"[…] we believe that, in order for this to be of maximum benefit, these visitors should be the child's lead professional, and must be known to the child […]. Good relationships will provide the attachment that these young people need to succeed. However young people have told us how difficult they find it to form these relationships as a result of the large number and high turnover of professionals who deal with them […]. We are concerned that local authorities may assign people as visitors who do not play any other role in the child's life which would both limit the value of these visits and introduce yet another professional into a child's life."[38]

34. We asked the Minister about the need for a child or young person in care to have one core relationship. He said:

    "[…] a key relationship for most young people in care would be with their foster carer and for those in a children's home, with the manager or the people who work with them in the children's home. You are absolutely right that there are a number of relationships with adults, and the whole purpose of the Bill and of the Care Matters agenda is to try and stabilise that and to give more stability to those relationships".[39]

He added that provisions on independent visitors were being changed not "because we decided that it would be a good idea, but because children and young people themselves said that they welcomed it."[40]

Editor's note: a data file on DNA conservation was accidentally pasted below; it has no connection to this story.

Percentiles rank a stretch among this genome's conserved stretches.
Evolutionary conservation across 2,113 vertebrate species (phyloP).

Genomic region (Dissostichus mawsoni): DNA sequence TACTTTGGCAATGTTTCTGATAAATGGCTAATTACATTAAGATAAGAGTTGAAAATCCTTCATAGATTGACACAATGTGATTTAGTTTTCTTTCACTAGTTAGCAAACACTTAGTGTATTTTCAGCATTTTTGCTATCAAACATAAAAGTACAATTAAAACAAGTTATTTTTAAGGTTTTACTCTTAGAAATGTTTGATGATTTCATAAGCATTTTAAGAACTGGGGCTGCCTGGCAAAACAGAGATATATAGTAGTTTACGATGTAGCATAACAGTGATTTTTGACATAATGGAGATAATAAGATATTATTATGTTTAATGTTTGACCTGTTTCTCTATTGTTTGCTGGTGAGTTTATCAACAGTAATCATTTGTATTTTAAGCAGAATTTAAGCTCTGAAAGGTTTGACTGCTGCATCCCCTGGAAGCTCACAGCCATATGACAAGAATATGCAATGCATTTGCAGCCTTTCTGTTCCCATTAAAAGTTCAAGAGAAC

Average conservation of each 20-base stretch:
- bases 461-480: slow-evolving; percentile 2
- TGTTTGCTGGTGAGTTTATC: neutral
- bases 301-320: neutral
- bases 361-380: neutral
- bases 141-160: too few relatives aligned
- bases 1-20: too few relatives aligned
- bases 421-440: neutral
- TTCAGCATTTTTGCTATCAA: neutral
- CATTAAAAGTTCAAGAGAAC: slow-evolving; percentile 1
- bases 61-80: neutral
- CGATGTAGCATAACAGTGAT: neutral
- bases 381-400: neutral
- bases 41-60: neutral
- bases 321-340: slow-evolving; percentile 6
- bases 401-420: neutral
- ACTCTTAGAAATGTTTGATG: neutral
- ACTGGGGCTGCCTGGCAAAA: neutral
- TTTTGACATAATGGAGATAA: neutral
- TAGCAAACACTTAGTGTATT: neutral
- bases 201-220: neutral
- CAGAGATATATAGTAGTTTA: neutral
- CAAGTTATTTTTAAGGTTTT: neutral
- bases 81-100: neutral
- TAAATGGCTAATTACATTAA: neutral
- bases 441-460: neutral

35. We recognise the importance for looked-after children of stable relationships with adults, and we also recognise that the various people mentioned—the so-called 'team around the child'—have different roles. However, as in all these issues, the welfare of the child or young person should be paramount. Every looked-after child should have one key individual to whom he or she can turn, and wherever possible the child should be entitled to say which individual should perform that role.

27   Clauses 9 to 13 Back

28   Care Matters: Time for Change, para 1.29 Back

29   Ev 21, para 5 Back

30   Q 36 Back

31   ibid  Back

32   Ev 24-25 Back

33   Ev 38 Back

34   Q 39 Back

35   Q 41 Back

36   Clauses 14 to 17 Back

37   Care Matters: Time for Change, para 7.36 Back

38   Ev 72 Back

39   Q 43 Back

40   Q 45 Back